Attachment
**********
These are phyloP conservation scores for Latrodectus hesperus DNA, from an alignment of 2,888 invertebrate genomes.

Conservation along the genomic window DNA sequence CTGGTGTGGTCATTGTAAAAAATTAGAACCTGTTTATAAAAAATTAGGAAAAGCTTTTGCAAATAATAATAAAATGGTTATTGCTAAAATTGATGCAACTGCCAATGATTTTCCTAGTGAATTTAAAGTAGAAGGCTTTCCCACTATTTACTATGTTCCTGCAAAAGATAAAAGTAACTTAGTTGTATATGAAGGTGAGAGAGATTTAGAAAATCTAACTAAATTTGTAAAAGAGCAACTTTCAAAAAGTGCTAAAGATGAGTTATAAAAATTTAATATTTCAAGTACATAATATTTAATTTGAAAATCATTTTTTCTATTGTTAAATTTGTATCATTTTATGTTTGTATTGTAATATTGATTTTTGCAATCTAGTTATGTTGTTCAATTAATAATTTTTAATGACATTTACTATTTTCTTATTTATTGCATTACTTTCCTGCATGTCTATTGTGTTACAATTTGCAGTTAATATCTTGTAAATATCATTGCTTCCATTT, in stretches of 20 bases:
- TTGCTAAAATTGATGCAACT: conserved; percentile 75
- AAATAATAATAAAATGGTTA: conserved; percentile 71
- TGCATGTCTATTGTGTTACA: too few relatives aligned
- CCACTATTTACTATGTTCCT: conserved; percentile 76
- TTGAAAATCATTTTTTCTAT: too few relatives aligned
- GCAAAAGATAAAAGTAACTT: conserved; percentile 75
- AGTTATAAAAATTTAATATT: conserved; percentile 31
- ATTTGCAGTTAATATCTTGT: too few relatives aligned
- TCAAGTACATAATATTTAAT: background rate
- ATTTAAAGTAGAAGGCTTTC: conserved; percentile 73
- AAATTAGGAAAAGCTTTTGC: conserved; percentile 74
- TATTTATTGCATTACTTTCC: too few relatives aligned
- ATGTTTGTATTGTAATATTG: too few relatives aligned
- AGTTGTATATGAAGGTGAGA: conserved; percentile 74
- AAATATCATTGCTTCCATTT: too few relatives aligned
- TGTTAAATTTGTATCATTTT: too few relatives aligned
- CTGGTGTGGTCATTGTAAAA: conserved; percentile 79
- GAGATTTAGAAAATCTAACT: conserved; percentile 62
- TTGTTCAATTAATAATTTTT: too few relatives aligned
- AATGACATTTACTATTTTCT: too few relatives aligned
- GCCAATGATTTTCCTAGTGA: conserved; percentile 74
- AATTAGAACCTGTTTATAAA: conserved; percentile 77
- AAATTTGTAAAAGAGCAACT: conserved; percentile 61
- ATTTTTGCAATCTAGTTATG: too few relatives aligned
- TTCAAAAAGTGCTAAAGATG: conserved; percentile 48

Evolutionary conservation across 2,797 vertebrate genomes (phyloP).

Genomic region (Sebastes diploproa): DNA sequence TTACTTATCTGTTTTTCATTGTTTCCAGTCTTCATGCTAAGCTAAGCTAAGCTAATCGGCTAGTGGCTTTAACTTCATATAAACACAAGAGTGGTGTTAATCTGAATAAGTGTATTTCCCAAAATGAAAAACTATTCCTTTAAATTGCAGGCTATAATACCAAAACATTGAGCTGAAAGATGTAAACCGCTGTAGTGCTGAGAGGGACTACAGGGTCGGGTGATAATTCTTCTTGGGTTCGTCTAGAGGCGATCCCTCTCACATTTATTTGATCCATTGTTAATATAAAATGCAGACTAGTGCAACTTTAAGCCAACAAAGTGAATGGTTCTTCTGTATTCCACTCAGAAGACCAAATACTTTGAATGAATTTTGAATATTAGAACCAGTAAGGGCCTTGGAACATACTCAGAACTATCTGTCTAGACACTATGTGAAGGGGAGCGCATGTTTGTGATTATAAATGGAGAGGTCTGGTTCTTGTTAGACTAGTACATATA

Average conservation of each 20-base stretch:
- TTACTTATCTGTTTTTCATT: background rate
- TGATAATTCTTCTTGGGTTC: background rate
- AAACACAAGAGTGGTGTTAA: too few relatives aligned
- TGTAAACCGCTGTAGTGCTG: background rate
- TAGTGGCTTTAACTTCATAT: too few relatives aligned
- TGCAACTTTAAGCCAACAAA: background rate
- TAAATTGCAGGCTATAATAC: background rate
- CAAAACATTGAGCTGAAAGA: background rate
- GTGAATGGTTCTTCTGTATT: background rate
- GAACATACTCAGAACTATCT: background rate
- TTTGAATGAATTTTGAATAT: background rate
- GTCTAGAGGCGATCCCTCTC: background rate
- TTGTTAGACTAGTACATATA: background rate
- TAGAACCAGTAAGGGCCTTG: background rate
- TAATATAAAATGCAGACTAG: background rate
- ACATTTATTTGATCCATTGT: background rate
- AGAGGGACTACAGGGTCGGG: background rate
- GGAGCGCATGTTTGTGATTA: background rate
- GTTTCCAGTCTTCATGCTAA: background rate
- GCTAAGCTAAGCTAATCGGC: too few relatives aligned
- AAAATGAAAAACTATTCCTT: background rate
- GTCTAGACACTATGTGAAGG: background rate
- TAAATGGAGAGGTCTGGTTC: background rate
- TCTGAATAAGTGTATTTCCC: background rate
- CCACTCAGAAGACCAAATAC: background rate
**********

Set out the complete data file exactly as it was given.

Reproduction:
These are phyloP conservation scores for Latrodectus hesperus DNA, from an alignment of 2,888 invertebrate genomes.

Conservation along the genomic window DNA sequence CTGGTGTGGTCATTGTAAAAAATTAGAACCTGTTTATAAAAAATTAGGAAAAGCTTTTGCAAATAATAATAAAATGGTTATTGCTAAAATTGATGCAACTGCCAATGATTTTCCTAGTGAATTTAAAGTAGAAGGCTTTCCCACTATTTACTATGTTCCTGCAAAAGATAAAAGTAACTTAGTTGTATATGAAGGTGAGAGAGATTTAGAAAATCTAACTAAATTTGTAAAAGAGCAACTTTCAAAAAGTGCTAAAGATGAGTTATAAAAATTTAATATTTCAAGTACATAATATTTAATTTGAAAATCATTTTTTCTATTGTTAAATTTGTATCATTTTATGTTTGTATTGTAATATTGATTTTTGCAATCTAGTTATGTTGTTCAATTAATAATTTTTAATGACATTTACTATTTTCTTATTTATTGCATTACTTTCCTGCATGTCTATTGTGTTACAATTTGCAGTTAATATCTTGTAAATATCATTGCTTCCATTT, in stretches of 20 bases:
- TTGCTAAAATTGATGCAACT: conserved; percentile 75
- AAATAATAATAAAATGGTTA: conserved; percentile 71
- TGCATGTCTATTGTGTTACA: too few relatives aligned
- CCACTATTTACTATGTTCCT: conserved; percentile 76
- TTGAAAATCATTTTTTCTAT: too few relatives aligned
- GCAAAAGATAAAAGTAACTT: conserved; percentile 75
- AGTTATAAAAATTTAATATT: conserved; percentile 31
- ATTTGCAGTTAATATCTTGT: too few relatives aligned
- TCAAGTACATAATATTTAAT: background rate
- ATTTAAAGTAGAAGGCTTTC: conserved; percentile 73
- AAATTAGGAAAAGCTTTTGC: conserved; percentile 74
- TATTTATTGCATTACTTTCC: too few relatives aligned
- ATGTTTGTATTGTAATATTG: too few relatives aligned
- AGTTGTATATGAAGGTGAGA: conserved; percentile 74
- AAATATCATTGCTTCCATTT: too few relatives aligned
- TGTTAAATTTGTATCATTTT: too few relatives aligned
- CTGGTGTGGTCATTGTAAAA: conserved; percentile 79
- GAGATTTAGAAAATCTAACT: conserved; percentile 62
- TTGTTCAATTAATAATTTTT: too few relatives aligned
- AATGACATTTACTATTTTCT: too few relatives aligned
- GCCAATGATTTTCCTAGTGA: conserved; percentile 74
- AATTAGAACCTGTTTATAAA: conserved; percentile 77
- AAATTTGTAAAAGAGCAACT: conserved; percentile 61
- ATTTTTGCAATCTAGTTATG: too few relatives aligned
- TTCAAAAAGTGCTAAAGATG: conserved; percentile 48

Evolutionary conservation across 2,797 vertebrate genomes (phyloP).

Genomic region (Sebastes diploproa): DNA sequence TTACTTATCTGTTTTTCATTGTTTCCAGTCTTCATGCTAAGCTAAGCTAAGCTAATCGGCTAGTGGCTTTAACTTCATATAAACACAAGAGTGGTGTTAATCTGAATAAGTGTATTTCCCAAAATGAAAAACTATTCCTTTAAATTGCAGGCTATAATACCAAAACATTGAGCTGAAAGATGTAAACCGCTGTAGTGCTGAGAGGGACTACAGGGTCGGGTGATAATTCTTCTTGGGTTCGTCTAGAGGCGATCCCTCTCACATTTATTTGATCCATTGTTAATATAAAATGCAGACTAGTGCAACTTTAAGCCAACAAAGTGAATGGTTCTTCTGTATTCCACTCAGAAGACCAAATACTTTGAATGAATTTTGAATATTAGAACCAGTAAGGGCCTTGGAACATACTCAGAACTATCTGTCTAGACACTATGTGAAGGGGAGCGCATGTTTGTGATTATAAATGGAGAGGTCTGGTTCTTGTTAGACTAGTACATATA

Average conservation of each 20-base stretch:
- TTACTTATCTGTTTTTCATT: background rate
- TGATAATTCTTCTTGGGTTC: background rate
- AAACACAAGAGTGGTGTTAA: too few relatives aligned
- TGTAAACCGCTGTAGTGCTG: background rate
- TAGTGGCTTTAACTTCATAT: too few relatives aligned
- TGCAACTTTAAGCCAACAAA: background rate
- TAAATTGCAGGCTATAATAC: background rate
- CAAAACATTGAGCTGAAAGA: background rate
- GTGAATGGTTCTTCTGTATT: background rate
- GAACATACTCAGAACTATCT: background rate
- TTTGAATGAATTTTGAATAT: background rate
- GTCTAGAGGCGATCCCTCTC: background rate
- TTGTTAGACTAGTACATATA: background rate
- TAGAACCAGTAAGGGCCTTG: background rate
- TAATATAAAATGCAGACTAG: background rate
- ACATTTATTTGATCCATTGT: background rate
- AGAGGGACTACAGGGTCGGG: background rate
- GGAGCGCATGTTTGTGATTA: background rate
- GTTTCCAGTCTTCATGCTAA: background rate
- GCTAAGCTAAGCTAATCGGC: too few relatives aligned
- AAAATGAAAAACTATTCCTT: background rate
- GTCTAGACACTATGTGAAGG: background rate
- TAAATGGAGAGGTCTGGTTC: background rate
- TCTGAATAAGTGTATTTCCC: background rate
- CCACTCAGAAGACCAAATAC: background rate